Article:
2nd International Congress of Musicology

Athens Concert Hall, 4-6 November 2003

Paper Abstracts

George Fitsioris

The General with the Hips of a Ballerina and the Feet of a Hare: The Slow Introduzione of Beethoven’s String Quartet Op. 59 No 3

Τhe slow Introduzione of Beethoven’s string quartet Op. 59 No 3, well known for its harmonic and melodic vagueness, as well as for its lack of any rhythmical differentiation, is considered by a great number of scholars as Beethoven’s “response” to the Introduction of Mozart’s famous “dissonant quartet”, K. 465. In his Freie Satz, Heinrich Schenker interpreted the latter in terms of a succession I ––– V 8–7 of the home key. This paper proposes, through successive reductional graphs, that one can perceive the sequence of the fleeting “modulations”, in which the Introduzione of Op. 59 No 3 makes more or less indirect allusions, as a derivative of successive rhythmical shifts of diatonic or chromatic nonharmonic tones that appear during the prolongation of one harmony, namely the dominant of the home key, C Major, which is, in turn, tonicized by its own dominant that is heard in the first bars of the Introduzione.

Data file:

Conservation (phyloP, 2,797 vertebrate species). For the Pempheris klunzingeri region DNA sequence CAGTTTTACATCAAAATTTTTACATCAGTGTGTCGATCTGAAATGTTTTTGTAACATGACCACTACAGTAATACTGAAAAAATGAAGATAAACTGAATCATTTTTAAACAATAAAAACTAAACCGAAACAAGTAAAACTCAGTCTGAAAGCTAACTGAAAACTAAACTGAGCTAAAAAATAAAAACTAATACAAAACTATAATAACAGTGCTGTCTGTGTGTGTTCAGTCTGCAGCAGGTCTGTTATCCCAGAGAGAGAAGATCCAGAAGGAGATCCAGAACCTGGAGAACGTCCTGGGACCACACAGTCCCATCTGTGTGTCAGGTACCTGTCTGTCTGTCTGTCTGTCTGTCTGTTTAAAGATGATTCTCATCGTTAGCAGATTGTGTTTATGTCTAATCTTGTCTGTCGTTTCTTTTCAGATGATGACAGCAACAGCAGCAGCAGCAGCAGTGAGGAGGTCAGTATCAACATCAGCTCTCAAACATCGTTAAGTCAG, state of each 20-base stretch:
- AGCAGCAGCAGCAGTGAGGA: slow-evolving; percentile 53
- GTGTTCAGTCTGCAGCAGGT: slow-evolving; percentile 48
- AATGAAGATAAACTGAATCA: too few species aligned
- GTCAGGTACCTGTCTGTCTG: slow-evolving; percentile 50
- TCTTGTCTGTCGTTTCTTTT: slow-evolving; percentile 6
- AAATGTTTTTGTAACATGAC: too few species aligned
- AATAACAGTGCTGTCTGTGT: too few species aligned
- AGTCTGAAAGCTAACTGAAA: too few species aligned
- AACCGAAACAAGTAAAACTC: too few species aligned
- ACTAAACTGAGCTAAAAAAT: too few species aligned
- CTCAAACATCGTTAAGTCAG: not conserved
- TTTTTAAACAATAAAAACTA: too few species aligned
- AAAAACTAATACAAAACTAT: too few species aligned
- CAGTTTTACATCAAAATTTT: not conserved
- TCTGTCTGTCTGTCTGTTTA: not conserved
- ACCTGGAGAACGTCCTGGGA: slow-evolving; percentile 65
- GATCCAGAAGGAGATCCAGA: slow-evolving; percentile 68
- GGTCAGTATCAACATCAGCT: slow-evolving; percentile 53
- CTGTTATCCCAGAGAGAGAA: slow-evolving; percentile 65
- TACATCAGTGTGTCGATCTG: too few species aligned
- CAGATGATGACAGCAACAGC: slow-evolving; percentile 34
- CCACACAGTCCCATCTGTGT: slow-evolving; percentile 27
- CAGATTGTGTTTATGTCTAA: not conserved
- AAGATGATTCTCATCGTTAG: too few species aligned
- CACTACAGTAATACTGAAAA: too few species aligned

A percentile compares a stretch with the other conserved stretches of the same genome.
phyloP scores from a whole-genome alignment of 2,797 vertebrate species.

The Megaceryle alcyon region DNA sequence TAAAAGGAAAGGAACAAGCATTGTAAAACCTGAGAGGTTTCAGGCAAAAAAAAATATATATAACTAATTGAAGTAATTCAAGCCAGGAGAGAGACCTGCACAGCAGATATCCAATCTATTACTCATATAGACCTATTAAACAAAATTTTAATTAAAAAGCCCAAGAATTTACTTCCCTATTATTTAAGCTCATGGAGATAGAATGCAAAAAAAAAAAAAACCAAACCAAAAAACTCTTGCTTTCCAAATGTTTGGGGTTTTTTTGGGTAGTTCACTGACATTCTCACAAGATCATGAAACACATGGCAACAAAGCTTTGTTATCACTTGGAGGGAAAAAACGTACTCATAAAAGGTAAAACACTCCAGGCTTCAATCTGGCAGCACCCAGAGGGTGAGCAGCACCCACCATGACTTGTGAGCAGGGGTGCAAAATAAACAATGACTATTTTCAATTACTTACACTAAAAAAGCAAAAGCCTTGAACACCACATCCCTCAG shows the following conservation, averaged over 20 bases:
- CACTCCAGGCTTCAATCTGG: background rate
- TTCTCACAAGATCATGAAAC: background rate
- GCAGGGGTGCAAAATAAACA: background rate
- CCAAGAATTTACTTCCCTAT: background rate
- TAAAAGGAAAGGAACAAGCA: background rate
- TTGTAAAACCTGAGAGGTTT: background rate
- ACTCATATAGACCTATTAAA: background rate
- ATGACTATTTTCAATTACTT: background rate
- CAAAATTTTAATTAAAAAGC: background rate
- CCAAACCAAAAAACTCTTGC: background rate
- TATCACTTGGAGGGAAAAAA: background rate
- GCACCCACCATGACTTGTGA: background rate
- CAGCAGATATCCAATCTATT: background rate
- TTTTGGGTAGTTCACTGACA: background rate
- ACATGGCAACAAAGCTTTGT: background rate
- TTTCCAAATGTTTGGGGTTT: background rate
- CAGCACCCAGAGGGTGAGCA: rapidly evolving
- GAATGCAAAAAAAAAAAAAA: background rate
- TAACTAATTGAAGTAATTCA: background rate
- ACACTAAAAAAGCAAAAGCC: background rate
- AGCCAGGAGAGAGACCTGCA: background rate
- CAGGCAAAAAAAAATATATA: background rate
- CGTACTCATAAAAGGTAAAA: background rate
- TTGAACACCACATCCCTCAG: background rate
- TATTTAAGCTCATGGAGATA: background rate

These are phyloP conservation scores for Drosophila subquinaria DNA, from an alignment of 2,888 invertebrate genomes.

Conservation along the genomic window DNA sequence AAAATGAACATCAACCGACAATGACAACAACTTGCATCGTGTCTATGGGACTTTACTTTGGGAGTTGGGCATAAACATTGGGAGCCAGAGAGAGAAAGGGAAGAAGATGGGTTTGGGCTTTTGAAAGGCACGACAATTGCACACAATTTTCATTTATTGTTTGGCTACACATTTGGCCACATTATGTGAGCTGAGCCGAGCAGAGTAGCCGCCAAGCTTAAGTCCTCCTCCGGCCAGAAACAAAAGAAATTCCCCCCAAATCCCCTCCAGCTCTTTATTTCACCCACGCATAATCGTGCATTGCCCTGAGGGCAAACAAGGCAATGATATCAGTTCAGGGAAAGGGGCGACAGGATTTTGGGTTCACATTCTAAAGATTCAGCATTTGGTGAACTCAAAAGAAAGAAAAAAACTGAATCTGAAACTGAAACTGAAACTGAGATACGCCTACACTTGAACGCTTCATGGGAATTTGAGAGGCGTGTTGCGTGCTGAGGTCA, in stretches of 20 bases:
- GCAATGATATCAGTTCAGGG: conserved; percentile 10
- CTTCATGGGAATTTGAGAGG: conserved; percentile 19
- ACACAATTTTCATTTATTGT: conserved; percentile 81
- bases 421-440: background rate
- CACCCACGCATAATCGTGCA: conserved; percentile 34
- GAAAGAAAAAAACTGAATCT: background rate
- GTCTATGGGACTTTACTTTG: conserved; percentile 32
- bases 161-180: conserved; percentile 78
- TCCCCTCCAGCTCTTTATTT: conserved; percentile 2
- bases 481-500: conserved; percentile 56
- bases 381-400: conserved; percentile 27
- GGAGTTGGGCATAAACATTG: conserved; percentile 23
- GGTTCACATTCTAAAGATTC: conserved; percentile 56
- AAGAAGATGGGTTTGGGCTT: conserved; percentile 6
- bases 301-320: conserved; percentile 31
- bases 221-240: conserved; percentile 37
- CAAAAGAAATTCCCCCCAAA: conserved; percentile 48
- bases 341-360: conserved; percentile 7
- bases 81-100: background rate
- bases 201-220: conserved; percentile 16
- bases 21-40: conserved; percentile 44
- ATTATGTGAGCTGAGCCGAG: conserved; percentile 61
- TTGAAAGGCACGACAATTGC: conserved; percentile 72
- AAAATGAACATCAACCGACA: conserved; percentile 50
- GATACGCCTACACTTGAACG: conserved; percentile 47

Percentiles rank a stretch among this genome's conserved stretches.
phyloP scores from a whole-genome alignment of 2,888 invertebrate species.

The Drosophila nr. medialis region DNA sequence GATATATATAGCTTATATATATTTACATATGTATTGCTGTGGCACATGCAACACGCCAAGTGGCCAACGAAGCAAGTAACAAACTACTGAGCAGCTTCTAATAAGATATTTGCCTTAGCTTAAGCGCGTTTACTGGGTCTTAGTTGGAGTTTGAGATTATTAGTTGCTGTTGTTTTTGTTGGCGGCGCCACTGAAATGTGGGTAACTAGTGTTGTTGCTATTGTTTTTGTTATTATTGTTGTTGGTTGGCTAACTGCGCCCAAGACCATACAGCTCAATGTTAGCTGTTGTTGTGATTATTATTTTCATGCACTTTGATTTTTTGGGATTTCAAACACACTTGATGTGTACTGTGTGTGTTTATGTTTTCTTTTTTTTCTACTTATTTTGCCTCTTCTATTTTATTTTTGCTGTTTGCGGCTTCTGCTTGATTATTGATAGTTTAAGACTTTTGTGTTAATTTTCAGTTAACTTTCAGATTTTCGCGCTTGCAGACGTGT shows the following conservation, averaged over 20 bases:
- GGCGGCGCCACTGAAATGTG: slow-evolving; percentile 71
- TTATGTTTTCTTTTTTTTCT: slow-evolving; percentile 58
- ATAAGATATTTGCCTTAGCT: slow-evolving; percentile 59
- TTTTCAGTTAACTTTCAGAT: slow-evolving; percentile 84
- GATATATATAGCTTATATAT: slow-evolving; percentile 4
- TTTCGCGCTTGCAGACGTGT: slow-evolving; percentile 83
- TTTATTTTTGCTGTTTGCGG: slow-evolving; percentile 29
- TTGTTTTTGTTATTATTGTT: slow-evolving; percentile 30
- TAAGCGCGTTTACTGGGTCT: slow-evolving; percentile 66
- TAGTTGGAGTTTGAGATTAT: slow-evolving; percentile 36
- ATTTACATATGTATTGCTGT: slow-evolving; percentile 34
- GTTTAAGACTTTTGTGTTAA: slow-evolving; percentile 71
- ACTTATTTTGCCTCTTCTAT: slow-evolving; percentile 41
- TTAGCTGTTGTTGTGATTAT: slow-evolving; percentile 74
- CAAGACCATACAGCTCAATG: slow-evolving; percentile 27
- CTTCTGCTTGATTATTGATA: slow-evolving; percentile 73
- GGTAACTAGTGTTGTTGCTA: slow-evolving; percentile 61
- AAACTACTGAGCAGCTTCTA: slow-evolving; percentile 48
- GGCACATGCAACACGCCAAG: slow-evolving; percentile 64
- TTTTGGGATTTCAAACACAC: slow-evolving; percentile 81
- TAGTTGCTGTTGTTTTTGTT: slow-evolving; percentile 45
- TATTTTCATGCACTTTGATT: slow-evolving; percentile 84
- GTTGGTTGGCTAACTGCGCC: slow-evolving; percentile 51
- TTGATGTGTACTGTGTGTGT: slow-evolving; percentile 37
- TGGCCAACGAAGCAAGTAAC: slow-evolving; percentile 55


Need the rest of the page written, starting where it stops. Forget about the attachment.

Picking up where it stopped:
In addition, an extended appendix deals with the general topic of the reception, the acceptance, and even the necessity of any “technical” analysis and then, after presenting explanatory descriptions that clarify the preceding graphs, argues that such analyses are exclusively listener and / or performer oriented, presenting them with the opportunity to have an utterly aesthetic experience.

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